The fatigue system is a lot more advanced now, but still has not done much to stop bot fishers. Why? Because if you are AFK fishing, even if you catch one fish, its one more fish than you would have caught in that time. Therefore, this has only really hurt real fishers (but at least its dramatically decreases the amount of fish these bots fish up and sell). It seems that this new system takes much longer to kick in than the old system did, and it is more gradual as well. Fatigue is not really noticed by small fish fishers until you become so fatigued that it effects your recast timer and you start seeing a lot more "You didn't catch anything" messages. It seems that this takes 3 or 4 real life hours to kick in, depending on what you are fishing and when you are fishing The gradual shift is much more easily seen when battling larger fish, especially legendaries. I have noticed, even after just an hour or two of fishing for legendaries that it becomes a little harder to decrease the stamina of a fish. Well, this makes sense since your character is getting a little more tied. As you continue to fish, you begin to hook more items and more monsters until finally your recast time becomes longer and longer. At this point, it is definitely time to quit fishing for a day or so.
There are a couple of different theories surrounding the "gaining" of fatigue. One is that you have a limit on the number of fish that you can catch in a day (most say this is around 200), and once you hit this, fatigue kicks in. I think this is somewhat true, but more advanced. I think that there might be a cap, but each fish is weighted differently (legendaries bring you closer to cap quicker than carp). I also think that fatigue doesn't kick in, but builds up, making it harder and harder to catch fish. Either way, there seems to be some sort of cap.
My one last theory surrounding fatigue is that your character can build up its own stamina for fighting fish. This comes from the numerous breaks that I have taken from fishing, and the numerous fishing sprees that I have gone on. A while back I was fishing pretty much every day, fighting legendaries and getting guild points to build up to do my Ebisu Fishing Rod quest. I could fish for some of these legendaries for a while without noticeing much happening. The I started catching Lik and Gugrusaurus and got a little discouraged at the work it took to catch these fish and the lack of results I was getting. So, I took a break. Now, I've picked up fishing again and it seems like my character gets more tired easier than it ever used to. As I've fished more, it seems like I can go a little longer without the gradual fatigue kicking in. But its just a thought. I'd suggest once you start fishing, keep it going!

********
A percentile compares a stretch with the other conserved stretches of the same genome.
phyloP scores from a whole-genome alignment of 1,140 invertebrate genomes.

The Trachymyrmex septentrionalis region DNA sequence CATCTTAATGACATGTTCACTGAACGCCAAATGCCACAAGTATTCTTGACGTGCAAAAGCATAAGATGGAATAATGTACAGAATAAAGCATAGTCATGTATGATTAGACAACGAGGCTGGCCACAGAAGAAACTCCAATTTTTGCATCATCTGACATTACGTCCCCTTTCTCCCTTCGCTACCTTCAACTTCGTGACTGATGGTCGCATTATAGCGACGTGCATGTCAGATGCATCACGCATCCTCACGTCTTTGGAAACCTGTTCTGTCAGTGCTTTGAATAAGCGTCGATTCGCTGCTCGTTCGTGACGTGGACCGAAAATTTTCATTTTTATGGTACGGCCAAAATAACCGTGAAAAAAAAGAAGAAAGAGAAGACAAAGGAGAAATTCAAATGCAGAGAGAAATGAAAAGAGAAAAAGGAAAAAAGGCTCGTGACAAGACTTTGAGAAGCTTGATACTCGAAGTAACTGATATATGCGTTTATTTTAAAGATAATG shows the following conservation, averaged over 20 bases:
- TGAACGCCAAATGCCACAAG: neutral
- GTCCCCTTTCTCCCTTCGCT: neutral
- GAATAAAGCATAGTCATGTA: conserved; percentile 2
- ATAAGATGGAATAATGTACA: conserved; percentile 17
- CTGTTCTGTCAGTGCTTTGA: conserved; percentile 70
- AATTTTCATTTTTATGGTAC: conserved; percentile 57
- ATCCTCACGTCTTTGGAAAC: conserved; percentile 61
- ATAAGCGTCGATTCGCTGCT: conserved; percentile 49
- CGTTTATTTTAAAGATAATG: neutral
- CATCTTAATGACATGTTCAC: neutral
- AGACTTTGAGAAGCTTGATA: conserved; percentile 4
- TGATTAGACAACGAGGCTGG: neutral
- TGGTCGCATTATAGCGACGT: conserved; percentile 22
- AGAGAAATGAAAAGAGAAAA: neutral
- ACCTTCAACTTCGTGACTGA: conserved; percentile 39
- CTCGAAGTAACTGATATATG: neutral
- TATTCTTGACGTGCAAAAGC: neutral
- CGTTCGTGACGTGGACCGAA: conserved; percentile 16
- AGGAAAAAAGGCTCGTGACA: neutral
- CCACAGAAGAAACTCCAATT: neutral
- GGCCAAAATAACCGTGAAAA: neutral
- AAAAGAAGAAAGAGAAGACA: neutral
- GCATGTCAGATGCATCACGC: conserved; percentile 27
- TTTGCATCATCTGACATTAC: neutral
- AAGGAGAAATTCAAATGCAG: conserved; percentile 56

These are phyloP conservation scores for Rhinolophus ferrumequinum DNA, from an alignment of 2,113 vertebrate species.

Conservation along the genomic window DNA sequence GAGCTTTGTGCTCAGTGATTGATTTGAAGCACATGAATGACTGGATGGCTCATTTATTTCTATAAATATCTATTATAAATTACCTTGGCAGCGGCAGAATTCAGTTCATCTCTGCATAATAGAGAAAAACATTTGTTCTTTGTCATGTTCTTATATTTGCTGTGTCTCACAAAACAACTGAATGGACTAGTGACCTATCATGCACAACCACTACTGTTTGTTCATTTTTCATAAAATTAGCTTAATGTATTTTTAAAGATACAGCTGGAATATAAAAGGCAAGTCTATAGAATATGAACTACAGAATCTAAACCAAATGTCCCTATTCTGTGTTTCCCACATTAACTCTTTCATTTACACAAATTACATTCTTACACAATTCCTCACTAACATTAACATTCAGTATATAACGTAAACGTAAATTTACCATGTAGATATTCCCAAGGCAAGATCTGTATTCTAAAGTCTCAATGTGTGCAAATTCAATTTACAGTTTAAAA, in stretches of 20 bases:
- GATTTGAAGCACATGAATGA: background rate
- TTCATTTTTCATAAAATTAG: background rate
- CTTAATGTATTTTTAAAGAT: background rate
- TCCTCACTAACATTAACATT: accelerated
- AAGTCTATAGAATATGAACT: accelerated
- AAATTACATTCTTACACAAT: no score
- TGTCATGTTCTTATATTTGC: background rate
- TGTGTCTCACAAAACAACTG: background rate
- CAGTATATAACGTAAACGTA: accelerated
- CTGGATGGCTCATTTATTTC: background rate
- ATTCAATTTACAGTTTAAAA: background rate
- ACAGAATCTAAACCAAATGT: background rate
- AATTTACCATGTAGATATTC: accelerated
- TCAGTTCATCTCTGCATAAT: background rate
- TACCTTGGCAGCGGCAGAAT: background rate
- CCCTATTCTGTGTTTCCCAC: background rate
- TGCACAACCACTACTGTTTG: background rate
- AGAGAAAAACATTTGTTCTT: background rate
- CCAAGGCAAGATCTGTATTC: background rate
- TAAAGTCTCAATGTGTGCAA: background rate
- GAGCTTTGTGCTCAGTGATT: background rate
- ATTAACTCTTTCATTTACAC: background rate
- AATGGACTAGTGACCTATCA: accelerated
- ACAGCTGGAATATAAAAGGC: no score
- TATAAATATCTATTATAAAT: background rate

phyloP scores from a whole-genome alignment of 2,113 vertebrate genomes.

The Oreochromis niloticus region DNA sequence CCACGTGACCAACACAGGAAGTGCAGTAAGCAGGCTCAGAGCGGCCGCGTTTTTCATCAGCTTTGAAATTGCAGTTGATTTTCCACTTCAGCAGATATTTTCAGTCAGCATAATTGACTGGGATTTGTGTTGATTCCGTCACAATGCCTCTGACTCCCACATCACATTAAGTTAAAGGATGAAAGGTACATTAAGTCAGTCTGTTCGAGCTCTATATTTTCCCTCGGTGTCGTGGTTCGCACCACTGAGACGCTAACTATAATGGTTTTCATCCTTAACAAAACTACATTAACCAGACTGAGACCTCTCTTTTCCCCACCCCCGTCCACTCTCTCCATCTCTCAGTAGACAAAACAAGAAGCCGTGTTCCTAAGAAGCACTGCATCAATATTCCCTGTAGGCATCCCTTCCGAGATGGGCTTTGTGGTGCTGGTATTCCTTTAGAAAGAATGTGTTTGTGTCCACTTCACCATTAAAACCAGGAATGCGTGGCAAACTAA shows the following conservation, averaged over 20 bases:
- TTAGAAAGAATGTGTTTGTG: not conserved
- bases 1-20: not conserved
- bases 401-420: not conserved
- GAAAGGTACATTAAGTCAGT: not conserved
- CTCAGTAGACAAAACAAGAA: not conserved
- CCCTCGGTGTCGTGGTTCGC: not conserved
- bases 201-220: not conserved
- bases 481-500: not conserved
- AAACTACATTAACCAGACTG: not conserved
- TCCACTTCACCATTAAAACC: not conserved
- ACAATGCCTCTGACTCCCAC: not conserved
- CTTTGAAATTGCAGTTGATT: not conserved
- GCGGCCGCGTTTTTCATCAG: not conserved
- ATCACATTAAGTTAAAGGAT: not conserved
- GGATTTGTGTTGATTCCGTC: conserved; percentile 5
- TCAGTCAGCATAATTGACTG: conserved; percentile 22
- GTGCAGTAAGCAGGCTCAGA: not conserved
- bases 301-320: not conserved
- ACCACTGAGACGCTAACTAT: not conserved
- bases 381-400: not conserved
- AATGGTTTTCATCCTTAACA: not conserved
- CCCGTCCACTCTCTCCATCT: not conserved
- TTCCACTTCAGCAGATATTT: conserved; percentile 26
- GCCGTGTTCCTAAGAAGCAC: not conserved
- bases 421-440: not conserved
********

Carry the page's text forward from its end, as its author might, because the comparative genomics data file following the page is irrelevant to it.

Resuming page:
No one is really sure how fatigue is reset. I believe it is a gradual resetting that happens over time. Others think that at midnight Tokyo time it gets reset. One thing I do know is that zoning hardly ever helps anymore. Once you hit fatigue, take a break from fishing!
Although this fatigue system does hinder us fishers, it more accurately represents real life. You do get tired after fishing for a while. You do lose your stamina when you don't do something for an extended period of time. And, the less people are able to fish up, the less the markets get flooded. So this does, in a way, make our fishing time more valuable to us.
A fisherman's instinct is something that is "developed" over time (or as your fishing skill gets higher). In terms of the messages that you initially get, they are hardly ever correct. Unfortunately, my fisherman's instinct was great when this was introduced with the new fishing system, so I have not had any experience with the instinct at lower levels. However, from what I hear, you need not pay any attention to it while you are a young fisher. The messages that you get are almost always wrong and you don't need to bother paying any attention to them. As you grow in skill, the messages will begin to have a higher percentage of being correct. By the time that you reach veteran status, you instinct will be correct all of the time, however, you need to learn how to read the instinct for it to be deemed correct. The fact that "You have a good feeling about this one!!!" does not necessarily mean that you have a fish on the line. Here are some tips to reading the fishing instinct messages: